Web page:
Clocking a Gas Meter (It’s not that hard)

I've heard a lot made of clocking gas meters over the years and honestly, in Florida there isn't too much call for for heat and even fewer furnaces.

I was pleasantly surprised when I found out how easy it actually is. Here is how you do it, step by step.

#1 – Make sure all gas appliances are off other that the one you are clocking. Even shut off pilot lights or it can mess with your reading.
#2 – Make sure the appliance you are checking is running at high fire (max output)
#3 – Get a stopwatch (your phone has one)
#4 – Watch the smallest unit dial on the gas meter, it will often be 1/2 cubic ft
#5 – Time how long that dial takes to make one full revolution with the stopwatch
#6 – Multiply the dial size by 3600 (3600 is the # of seconds in an hr) so if it's a 1/2 cu/ft dial it would be 1,800
#7 – divide that # by the # of seconds it took. So lets say it took 22 seconds that would be 1,800 / 22 = 81.82
#8 – Multiply that # by the BTU heat content of 1 Cu/Ft of gas provided by the utility. If it is 1,000 (which is common for NG) the total BTU per hr would be 81,820

The complete formula is Cubic Feet per Hour (CFH) = (3600 x Dial Size) / Time (seconds)

Then to get the ACTUAL device output in BTU's you would multiply for the AFUE efficiency. In this case if it was an 80% furnace the input is 81,820 btu/hr and the output would be 65,456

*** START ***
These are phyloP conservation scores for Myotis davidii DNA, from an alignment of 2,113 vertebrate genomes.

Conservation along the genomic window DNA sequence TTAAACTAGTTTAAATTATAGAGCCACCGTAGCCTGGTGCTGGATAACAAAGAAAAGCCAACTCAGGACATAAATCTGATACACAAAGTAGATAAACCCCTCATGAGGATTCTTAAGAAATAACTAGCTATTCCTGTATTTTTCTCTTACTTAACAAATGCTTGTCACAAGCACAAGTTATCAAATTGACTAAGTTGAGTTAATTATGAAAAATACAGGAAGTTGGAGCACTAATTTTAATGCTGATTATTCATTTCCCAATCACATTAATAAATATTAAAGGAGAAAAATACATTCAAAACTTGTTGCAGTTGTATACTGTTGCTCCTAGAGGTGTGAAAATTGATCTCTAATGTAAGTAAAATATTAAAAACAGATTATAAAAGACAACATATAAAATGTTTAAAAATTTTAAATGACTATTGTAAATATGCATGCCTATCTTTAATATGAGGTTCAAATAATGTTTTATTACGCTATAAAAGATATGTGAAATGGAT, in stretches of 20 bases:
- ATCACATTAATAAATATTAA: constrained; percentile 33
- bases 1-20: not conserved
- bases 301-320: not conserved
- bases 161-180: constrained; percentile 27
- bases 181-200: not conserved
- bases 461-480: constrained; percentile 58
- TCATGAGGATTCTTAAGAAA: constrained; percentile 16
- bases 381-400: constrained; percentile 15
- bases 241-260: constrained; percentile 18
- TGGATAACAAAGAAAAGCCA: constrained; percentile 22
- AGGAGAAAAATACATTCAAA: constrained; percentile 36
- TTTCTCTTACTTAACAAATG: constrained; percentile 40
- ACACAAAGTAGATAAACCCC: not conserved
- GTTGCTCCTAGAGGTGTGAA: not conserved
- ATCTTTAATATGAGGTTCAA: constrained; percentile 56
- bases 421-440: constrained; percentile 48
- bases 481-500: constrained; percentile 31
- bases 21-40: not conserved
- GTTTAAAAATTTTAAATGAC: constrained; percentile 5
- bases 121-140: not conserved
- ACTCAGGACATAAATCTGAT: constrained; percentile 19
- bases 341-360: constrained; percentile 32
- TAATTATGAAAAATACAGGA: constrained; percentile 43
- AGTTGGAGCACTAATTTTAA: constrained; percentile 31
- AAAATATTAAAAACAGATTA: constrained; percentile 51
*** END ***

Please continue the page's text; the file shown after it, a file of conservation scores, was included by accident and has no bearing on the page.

Pretty cool huh?

–Bryan

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One response to “Clocking a Gas Meter (It’s not that hard)”

  1. Hey Bryan,

    I recently started a refrigeration apprenticeship in september. You were one of the people that inspired me to pursue this career path.

    I live in Abbotsford BC, Canada and I mainly service high rise residential and small commercial equipment. I am also a journeyman plumber and I have my A ticket in Gas fitting.

    I read your blog regarding clocking a gas meter and I thought you might need to add a caveat because your formula will only apply to a 1/2 psi gas meters or lower. In the Vancouver region, were I live, it is common to have 2 psi gas meters on single family homes.

    Once you go above a 14″ wc meter pressure you need to apply a pressure correction factor: (actual barometric pressure + meter pressure)÷(standard barometric pressure 14.73 psia)
    And a temperature correction factor:
    (Actual temperature: 460°F + dry bulb temperature) ÷ (standard temperature: 460°F + 60°F)

    If somebody tries to apply your formula to a high pressure gas meter they may wonder why its so under fired.

    Anyways, I really appreciate all the podcasts you have been putting out.

    Thank you,
    David

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